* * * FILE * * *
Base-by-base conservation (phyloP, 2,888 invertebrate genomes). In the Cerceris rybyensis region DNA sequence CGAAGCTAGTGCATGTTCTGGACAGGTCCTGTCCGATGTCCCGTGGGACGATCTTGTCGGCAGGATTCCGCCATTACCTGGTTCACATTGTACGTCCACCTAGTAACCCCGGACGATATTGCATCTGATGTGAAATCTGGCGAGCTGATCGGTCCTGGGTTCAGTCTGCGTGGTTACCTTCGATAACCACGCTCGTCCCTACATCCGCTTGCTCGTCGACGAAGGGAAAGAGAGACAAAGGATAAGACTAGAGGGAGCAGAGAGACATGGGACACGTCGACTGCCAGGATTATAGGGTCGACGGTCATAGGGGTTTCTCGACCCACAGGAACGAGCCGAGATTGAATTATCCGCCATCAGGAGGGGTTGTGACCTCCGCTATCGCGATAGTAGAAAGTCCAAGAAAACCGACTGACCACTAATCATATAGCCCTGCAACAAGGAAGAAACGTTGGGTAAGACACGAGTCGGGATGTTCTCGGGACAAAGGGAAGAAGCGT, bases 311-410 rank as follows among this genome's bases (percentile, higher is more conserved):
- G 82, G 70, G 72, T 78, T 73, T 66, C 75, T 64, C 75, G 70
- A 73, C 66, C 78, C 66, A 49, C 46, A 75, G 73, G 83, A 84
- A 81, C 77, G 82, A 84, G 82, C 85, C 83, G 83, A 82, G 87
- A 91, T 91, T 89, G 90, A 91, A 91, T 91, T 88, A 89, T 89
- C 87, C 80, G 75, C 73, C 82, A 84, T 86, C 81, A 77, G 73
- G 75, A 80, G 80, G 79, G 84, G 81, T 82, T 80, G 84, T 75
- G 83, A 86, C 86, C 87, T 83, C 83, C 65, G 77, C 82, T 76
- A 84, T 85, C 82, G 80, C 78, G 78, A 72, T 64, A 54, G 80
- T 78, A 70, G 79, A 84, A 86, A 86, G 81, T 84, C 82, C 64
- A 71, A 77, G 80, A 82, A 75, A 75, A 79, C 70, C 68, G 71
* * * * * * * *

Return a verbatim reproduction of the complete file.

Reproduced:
Base-by-base conservation (phyloP, 2,888 invertebrate genomes). In the Cerceris rybyensis region DNA sequence CGAAGCTAGTGCATGTTCTGGACAGGTCCTGTCCGATGTCCCGTGGGACGATCTTGTCGGCAGGATTCCGCCATTACCTGGTTCACATTGTACGTCCACCTAGTAACCCCGGACGATATTGCATCTGATGTGAAATCTGGCGAGCTGATCGGTCCTGGGTTCAGTCTGCGTGGTTACCTTCGATAACCACGCTCGTCCCTACATCCGCTTGCTCGTCGACGAAGGGAAAGAGAGACAAAGGATAAGACTAGAGGGAGCAGAGAGACATGGGACACGTCGACTGCCAGGATTATAGGGTCGACGGTCATAGGGGTTTCTCGACCCACAGGAACGAGCCGAGATTGAATTATCCGCCATCAGGAGGGGTTGTGACCTCCGCTATCGCGATAGTAGAAAGTCCAAGAAAACCGACTGACCACTAATCATATAGCCCTGCAACAAGGAAGAAACGTTGGGTAAGACACGAGTCGGGATGTTCTCGGGACAAAGGGAAGAAGCGT, bases 311-410 rank as follows among this genome's bases (percentile, higher is more conserved):
- G 82, G 70, G 72, T 78, T 73, T 66, C 75, T 64, C 75, G 70
- A 73, C 66, C 78, C 66, A 49, C 46, A 75, G 73, G 83, A 84
- A 81, C 77, G 82, A 84, G 82, C 85, C 83, G 83, A 82, G 87
- A 91, T 91, T 89, G 90, A 91, A 91, T 91, T 88, A 89, T 89
- C 87, C 80, G 75, C 73, C 82, A 84, T 86, C 81, A 77, G 73
- G 75, A 80, G 80, G 79, G 84, G 81, T 82, T 80, G 84, T 75
- G 83, A 86, C 86, C 87, T 83, C 83, C 65, G 77, C 82, T 76
- A 84, T 85, C 82, G 80, C 78, G 78, A 72, T 64, A 54, G 80
- T 78, A 70, G 79, A 84, A 86, A 86, G 81, T 84, C 82, C 64
- A 71, A 77, G 80, A 82, A 75, A 75, A 79, C 70, C 68, G 71